The story of Bob Marley, the Jamaican superstar who in his short life took reggae into the global mainstream, is set to become a Hollywood biopic.
A representative for Paramount Pictures confirmed on Wednesday that the studio was developing a film on the life on Marley, who died in 1981 at age 36.
The studio did not offer further details, but news site Deadline Hollywood said that David "Ziggy" Marley, the star's son and himself a successful reggae musician, was leading the production.
Marley has been featured extensively in concert movies and documentaries, notably the eponymous film by Scottish director Kevin Macdonald in 2012 which brought together archival footage and interviews.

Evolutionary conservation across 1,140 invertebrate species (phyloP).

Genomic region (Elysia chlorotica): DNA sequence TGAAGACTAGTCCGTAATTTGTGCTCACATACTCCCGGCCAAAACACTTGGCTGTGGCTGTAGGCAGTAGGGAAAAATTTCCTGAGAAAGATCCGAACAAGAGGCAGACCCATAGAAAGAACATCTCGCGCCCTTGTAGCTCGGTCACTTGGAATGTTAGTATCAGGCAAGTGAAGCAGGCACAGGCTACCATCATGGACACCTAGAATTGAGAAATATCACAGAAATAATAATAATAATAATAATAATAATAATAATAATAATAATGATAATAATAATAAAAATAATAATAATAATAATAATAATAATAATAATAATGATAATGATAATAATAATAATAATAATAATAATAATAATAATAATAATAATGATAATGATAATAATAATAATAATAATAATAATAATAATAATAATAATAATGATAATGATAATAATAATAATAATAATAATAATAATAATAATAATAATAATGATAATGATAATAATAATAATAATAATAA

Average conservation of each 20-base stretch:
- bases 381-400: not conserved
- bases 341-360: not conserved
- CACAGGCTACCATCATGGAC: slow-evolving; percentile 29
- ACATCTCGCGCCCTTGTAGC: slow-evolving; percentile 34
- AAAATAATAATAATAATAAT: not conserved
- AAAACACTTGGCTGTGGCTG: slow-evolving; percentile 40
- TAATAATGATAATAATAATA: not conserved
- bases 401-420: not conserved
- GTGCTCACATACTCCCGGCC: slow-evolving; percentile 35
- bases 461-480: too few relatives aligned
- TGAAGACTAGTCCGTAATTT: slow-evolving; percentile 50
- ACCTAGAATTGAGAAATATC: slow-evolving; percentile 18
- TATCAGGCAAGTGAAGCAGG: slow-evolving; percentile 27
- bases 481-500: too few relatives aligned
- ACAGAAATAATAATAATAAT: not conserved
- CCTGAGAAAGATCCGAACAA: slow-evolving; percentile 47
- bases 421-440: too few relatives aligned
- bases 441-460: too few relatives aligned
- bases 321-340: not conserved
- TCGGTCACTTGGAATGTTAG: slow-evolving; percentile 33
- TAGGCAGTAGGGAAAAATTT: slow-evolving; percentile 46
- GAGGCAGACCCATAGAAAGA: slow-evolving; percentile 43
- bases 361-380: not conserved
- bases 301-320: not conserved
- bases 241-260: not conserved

Any Hollywood biopic is likely to be scrutinised in Jamaica and abroad over what it chooses to emphasise.
Marley has become loved by global audiences for hits such as No Woman, No Cry and Redemption Song, but diehard fans often question whether casual listeners appreciate his Afrocentrism, his Rastafarian faith or his major influence as a peacemaker within Jamaica.
Marley's fame has only grown since his death, which was caused by skin cancer.
Legend, a greatest-hits collection released in 1984, has spent more non-consecutive weeks on the benchmark US album chart than any work other than Pink Floyd's The Dark Side of the Moon.